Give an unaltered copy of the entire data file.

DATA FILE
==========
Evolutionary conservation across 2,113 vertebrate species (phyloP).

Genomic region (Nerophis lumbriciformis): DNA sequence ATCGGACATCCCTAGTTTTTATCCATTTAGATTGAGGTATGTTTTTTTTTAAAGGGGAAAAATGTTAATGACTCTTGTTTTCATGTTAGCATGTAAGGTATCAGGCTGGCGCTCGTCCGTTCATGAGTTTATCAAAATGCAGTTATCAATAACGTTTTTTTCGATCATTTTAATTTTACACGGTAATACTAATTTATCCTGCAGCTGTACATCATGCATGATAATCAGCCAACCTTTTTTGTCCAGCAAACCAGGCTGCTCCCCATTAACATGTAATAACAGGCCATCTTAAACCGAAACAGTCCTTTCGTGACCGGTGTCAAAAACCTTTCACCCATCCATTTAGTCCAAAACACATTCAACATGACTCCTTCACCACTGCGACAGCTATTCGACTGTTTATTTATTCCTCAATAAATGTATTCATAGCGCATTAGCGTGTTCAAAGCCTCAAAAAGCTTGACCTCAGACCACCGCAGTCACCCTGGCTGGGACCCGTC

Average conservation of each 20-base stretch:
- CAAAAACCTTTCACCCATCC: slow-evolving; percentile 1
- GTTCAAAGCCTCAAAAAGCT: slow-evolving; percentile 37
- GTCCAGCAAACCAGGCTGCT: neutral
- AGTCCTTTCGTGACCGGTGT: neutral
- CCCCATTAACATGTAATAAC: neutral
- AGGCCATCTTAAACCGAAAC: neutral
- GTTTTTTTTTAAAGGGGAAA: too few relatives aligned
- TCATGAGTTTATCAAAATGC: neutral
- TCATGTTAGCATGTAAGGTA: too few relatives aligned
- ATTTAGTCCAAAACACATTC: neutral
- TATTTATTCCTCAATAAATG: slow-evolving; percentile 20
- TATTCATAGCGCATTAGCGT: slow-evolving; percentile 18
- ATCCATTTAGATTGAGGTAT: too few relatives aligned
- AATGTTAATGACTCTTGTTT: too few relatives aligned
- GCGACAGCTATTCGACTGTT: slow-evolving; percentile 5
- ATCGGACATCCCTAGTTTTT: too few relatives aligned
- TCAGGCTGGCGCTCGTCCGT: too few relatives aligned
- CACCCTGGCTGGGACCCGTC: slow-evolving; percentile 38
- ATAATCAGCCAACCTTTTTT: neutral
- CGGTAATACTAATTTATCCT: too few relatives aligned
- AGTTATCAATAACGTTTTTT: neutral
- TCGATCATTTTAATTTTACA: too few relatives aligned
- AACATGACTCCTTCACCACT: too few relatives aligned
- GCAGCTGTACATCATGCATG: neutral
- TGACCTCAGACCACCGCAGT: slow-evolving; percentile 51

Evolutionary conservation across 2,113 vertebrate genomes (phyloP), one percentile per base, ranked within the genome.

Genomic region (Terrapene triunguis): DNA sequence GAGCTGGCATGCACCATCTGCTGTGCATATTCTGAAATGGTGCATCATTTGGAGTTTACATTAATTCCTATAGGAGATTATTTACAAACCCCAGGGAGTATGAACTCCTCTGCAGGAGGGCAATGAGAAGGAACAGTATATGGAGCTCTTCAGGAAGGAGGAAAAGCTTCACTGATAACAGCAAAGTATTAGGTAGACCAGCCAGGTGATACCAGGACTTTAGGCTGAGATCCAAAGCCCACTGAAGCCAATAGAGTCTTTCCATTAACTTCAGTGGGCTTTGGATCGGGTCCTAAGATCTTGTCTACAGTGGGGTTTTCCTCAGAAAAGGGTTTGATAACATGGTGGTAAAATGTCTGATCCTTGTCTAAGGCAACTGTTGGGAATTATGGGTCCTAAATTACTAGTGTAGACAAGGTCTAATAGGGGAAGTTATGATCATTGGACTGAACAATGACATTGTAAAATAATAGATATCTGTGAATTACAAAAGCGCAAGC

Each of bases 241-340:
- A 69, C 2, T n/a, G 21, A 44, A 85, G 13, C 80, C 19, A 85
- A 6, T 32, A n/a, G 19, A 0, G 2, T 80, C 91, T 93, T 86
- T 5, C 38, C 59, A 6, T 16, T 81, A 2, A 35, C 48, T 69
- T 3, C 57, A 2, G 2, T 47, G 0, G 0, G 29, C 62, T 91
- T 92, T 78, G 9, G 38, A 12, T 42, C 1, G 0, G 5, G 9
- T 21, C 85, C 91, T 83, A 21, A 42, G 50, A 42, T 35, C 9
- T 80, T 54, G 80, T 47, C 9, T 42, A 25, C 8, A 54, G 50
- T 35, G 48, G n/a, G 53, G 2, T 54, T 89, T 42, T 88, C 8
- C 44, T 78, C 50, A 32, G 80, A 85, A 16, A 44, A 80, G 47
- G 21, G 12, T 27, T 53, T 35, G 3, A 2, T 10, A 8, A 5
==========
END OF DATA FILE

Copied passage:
Evolutionary conservation across 2,113 vertebrate species (phyloP).

Genomic region (Nerophis lumbriciformis): DNA sequence ATCGGACATCCCTAGTTTTTATCCATTTAGATTGAGGTATGTTTTTTTTTAAAGGGGAAAAATGTTAATGACTCTTGTTTTCATGTTAGCATGTAAGGTATCAGGCTGGCGCTCGTCCGTTCATGAGTTTATCAAAATGCAGTTATCAATAACGTTTTTTTCGATCATTTTAATTTTACACGGTAATACTAATTTATCCTGCAGCTGTACATCATGCATGATAATCAGCCAACCTTTTTTGTCCAGCAAACCAGGCTGCTCCCCATTAACATGTAATAACAGGCCATCTTAAACCGAAACAGTCCTTTCGTGACCGGTGTCAAAAACCTTTCACCCATCCATTTAGTCCAAAACACATTCAACATGACTCCTTCACCACTGCGACAGCTATTCGACTGTTTATTTATTCCTCAATAAATGTATTCATAGCGCATTAGCGTGTTCAAAGCCTCAAAAAGCTTGACCTCAGACCACCGCAGTCACCCTGGCTGGGACCCGTC

Average conservation of each 20-base stretch:
- CAAAAACCTTTCACCCATCC: slow-evolving; percentile 1
- GTTCAAAGCCTCAAAAAGCT: slow-evolving; percentile 37
- GTCCAGCAAACCAGGCTGCT: neutral
- AGTCCTTTCGTGACCGGTGT: neutral
- CCCCATTAACATGTAATAAC: neutral
- AGGCCATCTTAAACCGAAAC: neutral
- GTTTTTTTTTAAAGGGGAAA: too few relatives aligned
- TCATGAGTTTATCAAAATGC: neutral
- TCATGTTAGCATGTAAGGTA: too few relatives aligned
- ATTTAGTCCAAAACACATTC: neutral
- TATTTATTCCTCAATAAATG: slow-evolving; percentile 20
- TATTCATAGCGCATTAGCGT: slow-evolving; percentile 18
- ATCCATTTAGATTGAGGTAT: too few relatives aligned
- AATGTTAATGACTCTTGTTT: too few relatives aligned
- GCGACAGCTATTCGACTGTT: slow-evolving; percentile 5
- ATCGGACATCCCTAGTTTTT: too few relatives aligned
- TCAGGCTGGCGCTCGTCCGT: too few relatives aligned
- CACCCTGGCTGGGACCCGTC: slow-evolving; percentile 38
- ATAATCAGCCAACCTTTTTT: neutral
- CGGTAATACTAATTTATCCT: too few relatives aligned
- AGTTATCAATAACGTTTTTT: neutral
- TCGATCATTTTAATTTTACA: too few relatives aligned
- AACATGACTCCTTCACCACT: too few relatives aligned
- GCAGCTGTACATCATGCATG: neutral
- TGACCTCAGACCACCGCAGT: slow-evolving; percentile 51

Evolutionary conservation across 2,113 vertebrate genomes (phyloP), one percentile per base, ranked within the genome.

Genomic region (Terrapene triunguis): DNA sequence GAGCTGGCATGCACCATCTGCTGTGCATATTCTGAAATGGTGCATCATTTGGAGTTTACATTAATTCCTATAGGAGATTATTTACAAACCCCAGGGAGTATGAACTCCTCTGCAGGAGGGCAATGAGAAGGAACAGTATATGGAGCTCTTCAGGAAGGAGGAAAAGCTTCACTGATAACAGCAAAGTATTAGGTAGACCAGCCAGGTGATACCAGGACTTTAGGCTGAGATCCAAAGCCCACTGAAGCCAATAGAGTCTTTCCATTAACTTCAGTGGGCTTTGGATCGGGTCCTAAGATCTTGTCTACAGTGGGGTTTTCCTCAGAAAAGGGTTTGATAACATGGTGGTAAAATGTCTGATCCTTGTCTAAGGCAACTGTTGGGAATTATGGGTCCTAAATTACTAGTGTAGACAAGGTCTAATAGGGGAAGTTATGATCATTGGACTGAACAATGACATTGTAAAATAATAGATATCTGTGAATTACAAAAGCGCAAGC

Each of bases 241-340:
- A 69, C 2, T n/a, G 21, A 44, A 85, G 13, C 80, C 19, A 85
- A 6, T 32, A n/a, G 19, A 0, G 2, T 80, C 91, T 93, T 86
- T 5, C 38, C 59, A 6, T 16, T 81, A 2, A 35, C 48, T 69
- T 3, C 57, A 2, G 2, T 47, G 0, G 0, G 29, C 62, T 91
- T 92, T 78, G 9, G 38, A 12, T 42, C 1, G 0, G 5, G 9
- T 21, C 85, C 91, T 83, A 21, A 42, G 50, A 42, T 35, C 9
- T 80, T 54, G 80, T 47, C 9, T 42, A 25, C 8, A 54, G 50
- T 35, G 48, G n/a, G 53, G 2, T 54, T 89, T 42, T 88, C 8
- C 44, T 78, C 50, A 32, G 80, A 85, A 16, A 44, A 80, G 47
- G 21, G 12, T 27, T 53, T 35, G 3, A 2, T 10, A 8, A 5